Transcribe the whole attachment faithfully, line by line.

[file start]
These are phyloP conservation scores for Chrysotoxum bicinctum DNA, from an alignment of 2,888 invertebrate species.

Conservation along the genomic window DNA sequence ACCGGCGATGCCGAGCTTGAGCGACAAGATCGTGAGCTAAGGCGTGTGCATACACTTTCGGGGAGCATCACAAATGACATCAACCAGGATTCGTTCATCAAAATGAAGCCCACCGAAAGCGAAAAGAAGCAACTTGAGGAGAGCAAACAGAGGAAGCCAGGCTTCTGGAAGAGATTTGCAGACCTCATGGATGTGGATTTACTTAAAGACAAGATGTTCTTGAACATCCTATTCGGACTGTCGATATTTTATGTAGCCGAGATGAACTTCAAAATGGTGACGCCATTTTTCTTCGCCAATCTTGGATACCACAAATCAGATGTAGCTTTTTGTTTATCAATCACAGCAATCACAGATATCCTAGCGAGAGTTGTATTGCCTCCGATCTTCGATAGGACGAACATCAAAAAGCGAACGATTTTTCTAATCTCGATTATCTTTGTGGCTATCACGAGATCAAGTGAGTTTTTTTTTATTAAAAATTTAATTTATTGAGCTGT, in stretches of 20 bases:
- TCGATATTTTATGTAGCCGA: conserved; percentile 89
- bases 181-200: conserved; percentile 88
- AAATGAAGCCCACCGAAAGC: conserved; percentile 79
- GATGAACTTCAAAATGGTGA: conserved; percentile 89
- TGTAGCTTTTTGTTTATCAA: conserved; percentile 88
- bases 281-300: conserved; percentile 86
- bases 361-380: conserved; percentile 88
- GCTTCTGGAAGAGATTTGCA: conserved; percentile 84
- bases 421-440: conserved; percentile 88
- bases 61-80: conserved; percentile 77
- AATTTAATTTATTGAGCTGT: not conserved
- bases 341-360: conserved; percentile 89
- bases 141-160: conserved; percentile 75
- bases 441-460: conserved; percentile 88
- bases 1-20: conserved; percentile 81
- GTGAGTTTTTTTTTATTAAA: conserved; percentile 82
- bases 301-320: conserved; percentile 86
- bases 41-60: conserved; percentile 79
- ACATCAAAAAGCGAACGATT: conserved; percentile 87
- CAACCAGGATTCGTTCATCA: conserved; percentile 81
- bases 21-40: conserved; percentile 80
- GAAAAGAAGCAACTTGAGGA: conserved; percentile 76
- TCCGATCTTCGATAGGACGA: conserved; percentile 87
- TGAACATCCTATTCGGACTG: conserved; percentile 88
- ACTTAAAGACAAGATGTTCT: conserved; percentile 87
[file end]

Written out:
These are phyloP conservation scores for Chrysotoxum bicinctum DNA, from an alignment of 2,888 invertebrate species.

Conservation along the genomic window DNA sequence ACCGGCGATGCCGAGCTTGAGCGACAAGATCGTGAGCTAAGGCGTGTGCATACACTTTCGGGGAGCATCACAAATGACATCAACCAGGATTCGTTCATCAAAATGAAGCCCACCGAAAGCGAAAAGAAGCAACTTGAGGAGAGCAAACAGAGGAAGCCAGGCTTCTGGAAGAGATTTGCAGACCTCATGGATGTGGATTTACTTAAAGACAAGATGTTCTTGAACATCCTATTCGGACTGTCGATATTTTATGTAGCCGAGATGAACTTCAAAATGGTGACGCCATTTTTCTTCGCCAATCTTGGATACCACAAATCAGATGTAGCTTTTTGTTTATCAATCACAGCAATCACAGATATCCTAGCGAGAGTTGTATTGCCTCCGATCTTCGATAGGACGAACATCAAAAAGCGAACGATTTTTCTAATCTCGATTATCTTTGTGGCTATCACGAGATCAAGTGAGTTTTTTTTTATTAAAAATTTAATTTATTGAGCTGT, in stretches of 20 bases:
- TCGATATTTTATGTAGCCGA: conserved; percentile 89
- bases 181-200: conserved; percentile 88
- AAATGAAGCCCACCGAAAGC: conserved; percentile 79
- GATGAACTTCAAAATGGTGA: conserved; percentile 89
- TGTAGCTTTTTGTTTATCAA: conserved; percentile 88
- bases 281-300: conserved; percentile 86
- bases 361-380: conserved; percentile 88
- GCTTCTGGAAGAGATTTGCA: conserved; percentile 84
- bases 421-440: conserved; percentile 88
- bases 61-80: conserved; percentile 77
- AATTTAATTTATTGAGCTGT: not conserved
- bases 341-360: conserved; percentile 89
- bases 141-160: conserved; percentile 75
- bases 441-460: conserved; percentile 88
- bases 1-20: conserved; percentile 81
- GTGAGTTTTTTTTTATTAAA: conserved; percentile 82
- bases 301-320: conserved; percentile 86
- bases 41-60: conserved; percentile 79
- ACATCAAAAAGCGAACGATT: conserved; percentile 87
- CAACCAGGATTCGTTCATCA: conserved; percentile 81
- bases 21-40: conserved; percentile 80
- GAAAAGAAGCAACTTGAGGA: conserved; percentile 76
- TCCGATCTTCGATAGGACGA: conserved; percentile 87
- TGAACATCCTATTCGGACTG: conserved; percentile 88
- ACTTAAAGACAAGATGTTCT: conserved; percentile 87